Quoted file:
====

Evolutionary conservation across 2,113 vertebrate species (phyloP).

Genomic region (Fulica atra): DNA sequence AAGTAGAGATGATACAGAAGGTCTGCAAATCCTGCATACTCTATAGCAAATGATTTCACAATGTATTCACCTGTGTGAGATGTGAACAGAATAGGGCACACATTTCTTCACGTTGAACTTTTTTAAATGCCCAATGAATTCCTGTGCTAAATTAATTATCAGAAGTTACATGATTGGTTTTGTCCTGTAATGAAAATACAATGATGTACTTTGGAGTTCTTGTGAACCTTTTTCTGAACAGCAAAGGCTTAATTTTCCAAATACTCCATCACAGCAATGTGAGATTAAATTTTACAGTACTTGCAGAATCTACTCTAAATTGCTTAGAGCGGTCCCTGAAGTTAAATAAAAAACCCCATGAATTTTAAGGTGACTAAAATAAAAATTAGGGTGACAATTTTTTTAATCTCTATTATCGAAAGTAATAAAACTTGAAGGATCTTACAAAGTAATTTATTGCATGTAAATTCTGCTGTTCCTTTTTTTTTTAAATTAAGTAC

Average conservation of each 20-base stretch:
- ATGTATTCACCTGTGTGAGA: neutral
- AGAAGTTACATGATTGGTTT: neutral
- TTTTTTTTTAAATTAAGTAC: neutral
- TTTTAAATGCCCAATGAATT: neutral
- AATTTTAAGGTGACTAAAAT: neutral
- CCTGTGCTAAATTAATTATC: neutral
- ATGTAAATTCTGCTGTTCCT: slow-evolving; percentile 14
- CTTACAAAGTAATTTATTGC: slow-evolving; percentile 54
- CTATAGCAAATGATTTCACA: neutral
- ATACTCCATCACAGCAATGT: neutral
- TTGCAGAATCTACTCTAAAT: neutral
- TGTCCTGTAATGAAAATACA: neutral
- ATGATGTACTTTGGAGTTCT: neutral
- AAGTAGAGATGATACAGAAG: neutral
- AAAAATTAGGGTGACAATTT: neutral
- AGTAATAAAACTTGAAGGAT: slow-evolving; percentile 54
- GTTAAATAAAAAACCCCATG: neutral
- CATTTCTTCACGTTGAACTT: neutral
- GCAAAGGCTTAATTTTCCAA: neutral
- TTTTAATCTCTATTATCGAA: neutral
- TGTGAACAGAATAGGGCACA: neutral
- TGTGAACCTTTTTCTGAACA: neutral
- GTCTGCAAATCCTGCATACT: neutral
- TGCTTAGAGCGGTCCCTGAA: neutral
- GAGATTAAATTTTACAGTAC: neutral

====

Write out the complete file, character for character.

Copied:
Evolutionary conservation across 2,113 vertebrate species (phyloP).

Genomic region (Fulica atra): DNA sequence AAGTAGAGATGATACAGAAGGTCTGCAAATCCTGCATACTCTATAGCAAATGATTTCACAATGTATTCACCTGTGTGAGATGTGAACAGAATAGGGCACACATTTCTTCACGTTGAACTTTTTTAAATGCCCAATGAATTCCTGTGCTAAATTAATTATCAGAAGTTACATGATTGGTTTTGTCCTGTAATGAAAATACAATGATGTACTTTGGAGTTCTTGTGAACCTTTTTCTGAACAGCAAAGGCTTAATTTTCCAAATACTCCATCACAGCAATGTGAGATTAAATTTTACAGTACTTGCAGAATCTACTCTAAATTGCTTAGAGCGGTCCCTGAAGTTAAATAAAAAACCCCATGAATTTTAAGGTGACTAAAATAAAAATTAGGGTGACAATTTTTTTAATCTCTATTATCGAAAGTAATAAAACTTGAAGGATCTTACAAAGTAATTTATTGCATGTAAATTCTGCTGTTCCTTTTTTTTTTAAATTAAGTAC

Average conservation of each 20-base stretch:
- ATGTATTCACCTGTGTGAGA: neutral
- AGAAGTTACATGATTGGTTT: neutral
- TTTTTTTTTAAATTAAGTAC: neutral
- TTTTAAATGCCCAATGAATT: neutral
- AATTTTAAGGTGACTAAAAT: neutral
- CCTGTGCTAAATTAATTATC: neutral
- ATGTAAATTCTGCTGTTCCT: slow-evolving; percentile 14
- CTTACAAAGTAATTTATTGC: slow-evolving; percentile 54
- CTATAGCAAATGATTTCACA: neutral
- ATACTCCATCACAGCAATGT: neutral
- TTGCAGAATCTACTCTAAAT: neutral
- TGTCCTGTAATGAAAATACA: neutral
- ATGATGTACTTTGGAGTTCT: neutral
- AAGTAGAGATGATACAGAAG: neutral
- AAAAATTAGGGTGACAATTT: neutral
- AGTAATAAAACTTGAAGGAT: slow-evolving; percentile 54
- GTTAAATAAAAAACCCCATG: neutral
- CATTTCTTCACGTTGAACTT: neutral
- GCAAAGGCTTAATTTTCCAA: neutral
- TTTTAATCTCTATTATCGAA: neutral
- TGTGAACAGAATAGGGCACA: neutral
- TGTGAACCTTTTTCTGAACA: neutral
- GTCTGCAAATCCTGCATACT: neutral
- TGCTTAGAGCGGTCCCTGAA: neutral
- GAGATTAAATTTTACAGTAC: neutral